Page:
NORTHEAST & NORTHWEST PASSAGES
European explorers have searched for a northernly sea passage between Western Europe and Asia since the 1400s. Such a route would save months of arduous travel around Africa’s Cape of Good Hope or Cape Horn at the tip of South America. Many explorers journeyed west around Greenland and through the Canadian Arctic Archipelago in search of a corridor connecting the Atlantic and Pacific oceans; others steered their ships east across the top of present-day Norway and Arctic Russia. These early seafarers were turned back time and again by treacherous weather conditions and thick sea ice; many perished. Yet the Arctic has experienced monumental change since these passages were first mapped, and the region’s transformative nature has created ice-free areas year-round, making shipping — and expedition travel — possible.
Northeast & Northwest Passages Destinations
A cadre of early seafarers pieced together various sections of this passage across the frozen region atop Norway and Arctic Russia. Finnish-Swedish scientist Adolf Nordenskiöld made the first full transit on an 1878-79 expedition — although his ship was frozen near the Bering Strait for nearly ten months. It took another 55 years before a Soviet icebreaker did it in a single season, and until 1991 for the route to officially open to foreign shipping. Seabourn guests will discover one of the most mysterious and wildly beautiful places on Earth, venturing out on Zodiac excursions and tundra hikes that reveal fascinating rock formations and microscopic flora. Wherever possible, you can join your ship’s Kayak Team for a rare, water-level perspective. Stop at important remnants of early expeditions and Indigenous villages that still eke out a meager living off this frozen land. Possible wildlife encounters abound — from muskoxen, reindeer, and Arctic foxes to walruses, and whales. The chance to witness a polar bear in the wild is worth the journey alone, and Seabourn explores two of the best places to view the “King of the Arctic”: Franz Josef Land and the UNESCO World Heritage-designated Wrangel Island Reserve — home to the highest concentration of polar bear dens on earth.
Venetian navigator John Cabot first set out in 1492 to search for this fabled passage, which spans some 900 miles between Baffin Island in the Canadian Arctic Archipelago to the Beaufort Sea north of Alaska. Numerous expeditions followed and failed — including the infamous Franklin Expedition of 1845 — before Norwegian explorer Roald Amundsen finally made a successful transit in 1906. Today’s adventurers can traverse the corridor in ultra-luxury comfort with Seabourn. Take an exhilarating Zodiac excursion along the Ilulissat Icefjord, a UNESCO World Heritage site. Ponder the lonely graves of doomed Franklin Expedition members on tiny Beechy island, and hike to an ancient Thule settlement of stone pit houses on Devon Island — a.k.a. “Mars on Earth.” Visit Inuit towns like Cambridge Bay in Canada’s Nunavut territory, and learn how Indigenous people survive in such a remote and harsh environment. Wherever possible, Seabourn guests can join their ship’s Kayak Team for an optional paddle. You can even explore below the frigid water surface in one of your ship’s custom-built submarines.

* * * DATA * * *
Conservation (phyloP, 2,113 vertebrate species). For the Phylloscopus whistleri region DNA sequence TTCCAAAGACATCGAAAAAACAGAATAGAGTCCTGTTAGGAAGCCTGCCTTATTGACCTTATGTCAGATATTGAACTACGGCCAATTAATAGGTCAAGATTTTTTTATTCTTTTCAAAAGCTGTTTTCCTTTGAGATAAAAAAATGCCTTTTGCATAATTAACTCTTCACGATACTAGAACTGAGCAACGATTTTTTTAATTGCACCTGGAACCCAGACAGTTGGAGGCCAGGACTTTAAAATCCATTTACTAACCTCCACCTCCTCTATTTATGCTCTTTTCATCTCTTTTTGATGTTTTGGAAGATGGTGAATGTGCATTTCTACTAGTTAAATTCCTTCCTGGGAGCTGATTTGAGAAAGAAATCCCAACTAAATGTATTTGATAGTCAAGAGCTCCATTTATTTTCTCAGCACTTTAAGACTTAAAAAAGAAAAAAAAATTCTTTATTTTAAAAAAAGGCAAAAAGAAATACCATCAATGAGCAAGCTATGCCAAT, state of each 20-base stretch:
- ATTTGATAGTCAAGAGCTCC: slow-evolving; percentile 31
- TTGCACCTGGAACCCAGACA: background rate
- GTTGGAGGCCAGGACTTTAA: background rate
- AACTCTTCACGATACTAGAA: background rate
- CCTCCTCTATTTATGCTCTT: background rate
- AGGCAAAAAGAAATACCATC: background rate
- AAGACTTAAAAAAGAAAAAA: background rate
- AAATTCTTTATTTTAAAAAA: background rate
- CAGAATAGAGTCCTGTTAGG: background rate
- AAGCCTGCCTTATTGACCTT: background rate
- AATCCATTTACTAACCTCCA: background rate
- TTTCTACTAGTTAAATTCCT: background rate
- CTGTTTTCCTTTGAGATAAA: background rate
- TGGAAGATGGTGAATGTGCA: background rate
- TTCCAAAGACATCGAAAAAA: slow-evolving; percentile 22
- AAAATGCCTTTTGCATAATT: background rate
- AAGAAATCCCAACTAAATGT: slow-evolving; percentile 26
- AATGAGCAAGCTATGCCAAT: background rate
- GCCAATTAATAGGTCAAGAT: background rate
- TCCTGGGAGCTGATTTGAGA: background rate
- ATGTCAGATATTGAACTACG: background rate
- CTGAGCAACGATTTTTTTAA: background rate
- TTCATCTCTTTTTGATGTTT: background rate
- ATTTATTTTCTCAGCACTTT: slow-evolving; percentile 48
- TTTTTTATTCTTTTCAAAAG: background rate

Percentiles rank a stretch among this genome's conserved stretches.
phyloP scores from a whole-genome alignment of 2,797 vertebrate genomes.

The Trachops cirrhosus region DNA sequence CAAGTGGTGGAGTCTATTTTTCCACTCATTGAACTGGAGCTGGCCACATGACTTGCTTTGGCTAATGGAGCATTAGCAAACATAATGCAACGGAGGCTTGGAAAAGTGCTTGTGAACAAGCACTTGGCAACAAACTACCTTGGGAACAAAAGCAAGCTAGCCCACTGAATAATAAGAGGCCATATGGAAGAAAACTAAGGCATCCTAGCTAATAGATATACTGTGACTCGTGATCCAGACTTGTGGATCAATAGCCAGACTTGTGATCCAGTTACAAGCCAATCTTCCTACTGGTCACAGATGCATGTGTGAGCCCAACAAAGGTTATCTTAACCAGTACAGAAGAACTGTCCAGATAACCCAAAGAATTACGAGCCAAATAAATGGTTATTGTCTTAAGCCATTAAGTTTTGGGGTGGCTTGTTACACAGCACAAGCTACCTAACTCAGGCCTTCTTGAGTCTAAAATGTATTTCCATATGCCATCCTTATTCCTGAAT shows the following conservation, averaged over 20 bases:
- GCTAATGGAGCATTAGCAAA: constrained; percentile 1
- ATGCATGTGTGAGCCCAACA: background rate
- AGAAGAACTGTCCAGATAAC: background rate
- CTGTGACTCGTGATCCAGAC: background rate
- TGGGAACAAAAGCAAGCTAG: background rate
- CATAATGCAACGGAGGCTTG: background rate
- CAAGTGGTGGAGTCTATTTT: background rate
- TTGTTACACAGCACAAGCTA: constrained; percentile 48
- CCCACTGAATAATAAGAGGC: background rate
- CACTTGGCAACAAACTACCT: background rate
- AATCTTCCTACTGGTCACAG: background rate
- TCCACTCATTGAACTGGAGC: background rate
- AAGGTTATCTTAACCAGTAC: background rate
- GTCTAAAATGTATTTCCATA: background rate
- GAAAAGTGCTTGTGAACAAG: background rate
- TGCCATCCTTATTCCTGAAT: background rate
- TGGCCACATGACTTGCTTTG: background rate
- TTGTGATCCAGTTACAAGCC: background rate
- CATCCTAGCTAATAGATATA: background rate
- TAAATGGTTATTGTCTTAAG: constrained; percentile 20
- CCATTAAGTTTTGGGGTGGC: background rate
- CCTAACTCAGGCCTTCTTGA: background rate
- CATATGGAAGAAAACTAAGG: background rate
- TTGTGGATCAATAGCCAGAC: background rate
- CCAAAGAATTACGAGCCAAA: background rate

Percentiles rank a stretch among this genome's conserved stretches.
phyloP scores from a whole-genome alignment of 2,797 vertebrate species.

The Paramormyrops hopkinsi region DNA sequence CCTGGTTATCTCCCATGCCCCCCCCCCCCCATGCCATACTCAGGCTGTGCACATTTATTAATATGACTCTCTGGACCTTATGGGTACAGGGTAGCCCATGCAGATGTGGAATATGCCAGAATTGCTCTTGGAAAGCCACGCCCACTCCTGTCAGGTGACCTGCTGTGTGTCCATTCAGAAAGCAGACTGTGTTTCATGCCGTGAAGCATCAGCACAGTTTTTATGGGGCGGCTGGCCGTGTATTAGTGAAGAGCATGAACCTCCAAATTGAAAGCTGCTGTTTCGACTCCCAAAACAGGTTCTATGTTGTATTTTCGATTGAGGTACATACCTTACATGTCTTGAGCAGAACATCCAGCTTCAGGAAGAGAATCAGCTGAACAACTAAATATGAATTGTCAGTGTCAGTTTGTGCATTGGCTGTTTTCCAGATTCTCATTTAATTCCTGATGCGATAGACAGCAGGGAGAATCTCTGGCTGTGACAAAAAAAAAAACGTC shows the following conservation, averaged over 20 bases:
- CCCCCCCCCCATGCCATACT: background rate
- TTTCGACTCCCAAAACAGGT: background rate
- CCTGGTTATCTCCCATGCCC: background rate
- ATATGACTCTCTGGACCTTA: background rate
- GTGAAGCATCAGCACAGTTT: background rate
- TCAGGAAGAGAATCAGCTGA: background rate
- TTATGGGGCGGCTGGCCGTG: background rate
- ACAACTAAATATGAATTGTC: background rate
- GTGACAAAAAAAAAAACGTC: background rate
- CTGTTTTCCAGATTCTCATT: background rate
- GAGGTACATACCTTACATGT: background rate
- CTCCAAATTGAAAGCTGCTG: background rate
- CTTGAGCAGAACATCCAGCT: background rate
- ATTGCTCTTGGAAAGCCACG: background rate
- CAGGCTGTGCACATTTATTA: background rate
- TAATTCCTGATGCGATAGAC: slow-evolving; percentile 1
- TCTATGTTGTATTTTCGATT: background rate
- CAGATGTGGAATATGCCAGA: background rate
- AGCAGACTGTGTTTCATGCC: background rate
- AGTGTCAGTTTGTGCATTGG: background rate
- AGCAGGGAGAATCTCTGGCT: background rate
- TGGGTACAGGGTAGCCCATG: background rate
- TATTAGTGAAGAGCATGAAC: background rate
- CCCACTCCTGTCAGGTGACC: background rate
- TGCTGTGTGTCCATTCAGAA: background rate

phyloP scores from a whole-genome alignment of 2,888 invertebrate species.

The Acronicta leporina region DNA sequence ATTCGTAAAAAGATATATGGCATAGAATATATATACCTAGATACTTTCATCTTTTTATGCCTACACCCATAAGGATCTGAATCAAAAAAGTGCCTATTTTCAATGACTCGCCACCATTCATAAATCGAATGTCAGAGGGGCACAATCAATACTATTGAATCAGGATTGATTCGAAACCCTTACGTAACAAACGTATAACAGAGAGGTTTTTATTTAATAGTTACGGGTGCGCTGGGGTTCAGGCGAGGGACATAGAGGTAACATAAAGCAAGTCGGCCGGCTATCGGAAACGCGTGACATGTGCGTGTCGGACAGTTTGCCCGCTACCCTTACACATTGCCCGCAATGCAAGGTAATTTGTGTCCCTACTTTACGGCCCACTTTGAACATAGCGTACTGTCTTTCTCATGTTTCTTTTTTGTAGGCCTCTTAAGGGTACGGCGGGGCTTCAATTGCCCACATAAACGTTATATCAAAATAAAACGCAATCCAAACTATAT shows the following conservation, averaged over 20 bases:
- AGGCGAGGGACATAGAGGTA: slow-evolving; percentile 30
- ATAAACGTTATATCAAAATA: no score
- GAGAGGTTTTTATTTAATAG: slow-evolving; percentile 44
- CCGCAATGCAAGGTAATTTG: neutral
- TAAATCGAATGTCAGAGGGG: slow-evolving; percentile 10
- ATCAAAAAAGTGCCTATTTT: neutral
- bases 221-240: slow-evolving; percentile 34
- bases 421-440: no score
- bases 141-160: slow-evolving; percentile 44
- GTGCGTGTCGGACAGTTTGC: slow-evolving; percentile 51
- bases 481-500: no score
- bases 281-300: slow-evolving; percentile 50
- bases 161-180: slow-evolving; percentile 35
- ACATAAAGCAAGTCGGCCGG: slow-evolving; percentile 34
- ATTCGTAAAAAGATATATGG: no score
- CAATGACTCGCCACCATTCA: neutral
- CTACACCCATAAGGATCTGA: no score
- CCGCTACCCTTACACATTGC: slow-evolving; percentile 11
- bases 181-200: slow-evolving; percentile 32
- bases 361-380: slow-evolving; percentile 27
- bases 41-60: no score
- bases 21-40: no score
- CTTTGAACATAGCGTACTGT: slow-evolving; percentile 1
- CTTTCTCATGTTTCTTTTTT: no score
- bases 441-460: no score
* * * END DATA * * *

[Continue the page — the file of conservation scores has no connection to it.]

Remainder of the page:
Please note: Destinations shown above are representative of many of the places we'll visit but are subject to conditions.
A Travel Blog from Seabourn
Read the latest Northeast and Northwest Passages articles on Seabourn’s digital magazine, Current — the newest way to find out about some of the most unique Seabourn destinations.
Navigating the Northeast Passage
Discover the hardships that early adventurers endured in their search for this important sea route, and how life can still thrive amidst the barren Arctic environment.
In Pursuit of the Northwest Passage
Learn why it took explorers so long to locate — and then navigate — this famous passage, and what it means for the future of expedition travel.